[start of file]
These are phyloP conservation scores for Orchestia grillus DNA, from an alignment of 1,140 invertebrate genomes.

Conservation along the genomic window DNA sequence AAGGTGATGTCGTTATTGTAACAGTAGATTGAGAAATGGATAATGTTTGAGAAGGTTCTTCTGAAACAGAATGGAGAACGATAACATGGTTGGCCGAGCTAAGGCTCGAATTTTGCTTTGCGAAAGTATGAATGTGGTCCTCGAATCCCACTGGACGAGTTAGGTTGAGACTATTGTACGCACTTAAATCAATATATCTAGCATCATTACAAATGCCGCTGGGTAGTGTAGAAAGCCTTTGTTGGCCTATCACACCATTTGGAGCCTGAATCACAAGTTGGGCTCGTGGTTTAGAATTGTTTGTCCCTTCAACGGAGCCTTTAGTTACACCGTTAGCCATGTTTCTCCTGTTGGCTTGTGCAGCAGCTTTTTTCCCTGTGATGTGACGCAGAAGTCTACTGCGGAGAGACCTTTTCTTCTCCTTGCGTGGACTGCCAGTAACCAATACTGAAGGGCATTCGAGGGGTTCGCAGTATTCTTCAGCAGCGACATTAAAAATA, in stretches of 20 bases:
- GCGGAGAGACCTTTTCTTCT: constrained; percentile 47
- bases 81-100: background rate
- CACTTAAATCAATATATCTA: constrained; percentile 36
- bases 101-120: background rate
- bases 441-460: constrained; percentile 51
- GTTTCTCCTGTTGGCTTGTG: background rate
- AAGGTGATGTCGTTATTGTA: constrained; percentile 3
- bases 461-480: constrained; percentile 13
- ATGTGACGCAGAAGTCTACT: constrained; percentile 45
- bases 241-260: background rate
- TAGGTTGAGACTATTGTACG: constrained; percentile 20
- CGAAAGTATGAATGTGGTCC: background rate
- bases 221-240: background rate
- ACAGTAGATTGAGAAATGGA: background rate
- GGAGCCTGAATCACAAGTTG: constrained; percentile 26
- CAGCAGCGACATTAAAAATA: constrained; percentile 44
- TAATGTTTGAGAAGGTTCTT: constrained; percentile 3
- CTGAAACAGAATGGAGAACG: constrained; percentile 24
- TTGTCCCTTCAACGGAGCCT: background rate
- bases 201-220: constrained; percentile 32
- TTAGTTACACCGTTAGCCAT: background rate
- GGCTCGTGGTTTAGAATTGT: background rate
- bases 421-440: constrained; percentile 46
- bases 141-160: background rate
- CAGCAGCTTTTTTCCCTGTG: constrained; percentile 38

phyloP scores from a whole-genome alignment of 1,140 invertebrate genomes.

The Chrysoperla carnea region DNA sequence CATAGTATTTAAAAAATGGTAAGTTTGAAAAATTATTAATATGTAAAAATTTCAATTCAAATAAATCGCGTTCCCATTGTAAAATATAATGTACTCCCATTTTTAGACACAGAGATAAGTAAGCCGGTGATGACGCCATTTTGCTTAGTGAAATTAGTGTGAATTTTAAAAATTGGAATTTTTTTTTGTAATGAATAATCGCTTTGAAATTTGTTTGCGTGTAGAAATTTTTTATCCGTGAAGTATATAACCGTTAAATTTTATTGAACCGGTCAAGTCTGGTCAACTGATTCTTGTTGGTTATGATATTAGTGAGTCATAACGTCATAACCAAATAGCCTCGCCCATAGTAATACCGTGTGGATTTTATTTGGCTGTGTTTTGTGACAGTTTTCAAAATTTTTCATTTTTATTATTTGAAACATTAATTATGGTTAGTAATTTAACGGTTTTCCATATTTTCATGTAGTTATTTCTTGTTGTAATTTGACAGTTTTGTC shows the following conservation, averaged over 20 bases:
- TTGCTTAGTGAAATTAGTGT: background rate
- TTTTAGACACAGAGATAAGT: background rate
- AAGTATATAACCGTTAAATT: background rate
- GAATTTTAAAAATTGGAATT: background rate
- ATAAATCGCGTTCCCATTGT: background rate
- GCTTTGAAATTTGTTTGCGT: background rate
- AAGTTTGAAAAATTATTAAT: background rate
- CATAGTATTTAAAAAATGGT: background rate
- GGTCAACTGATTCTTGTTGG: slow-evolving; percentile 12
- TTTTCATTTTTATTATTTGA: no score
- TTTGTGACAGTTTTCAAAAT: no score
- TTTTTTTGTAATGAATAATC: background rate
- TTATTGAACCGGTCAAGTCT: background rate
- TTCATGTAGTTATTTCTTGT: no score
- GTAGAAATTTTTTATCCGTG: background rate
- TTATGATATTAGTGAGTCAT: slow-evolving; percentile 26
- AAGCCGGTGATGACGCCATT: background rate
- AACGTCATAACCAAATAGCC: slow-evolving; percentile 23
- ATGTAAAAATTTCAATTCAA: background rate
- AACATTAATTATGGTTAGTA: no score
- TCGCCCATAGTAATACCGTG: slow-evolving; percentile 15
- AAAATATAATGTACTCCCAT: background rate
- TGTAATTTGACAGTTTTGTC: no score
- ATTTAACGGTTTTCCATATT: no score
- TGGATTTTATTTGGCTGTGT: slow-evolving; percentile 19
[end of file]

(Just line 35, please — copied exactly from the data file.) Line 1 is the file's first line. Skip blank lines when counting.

- GCTTTGAAATTTGTTTGCGT: background rate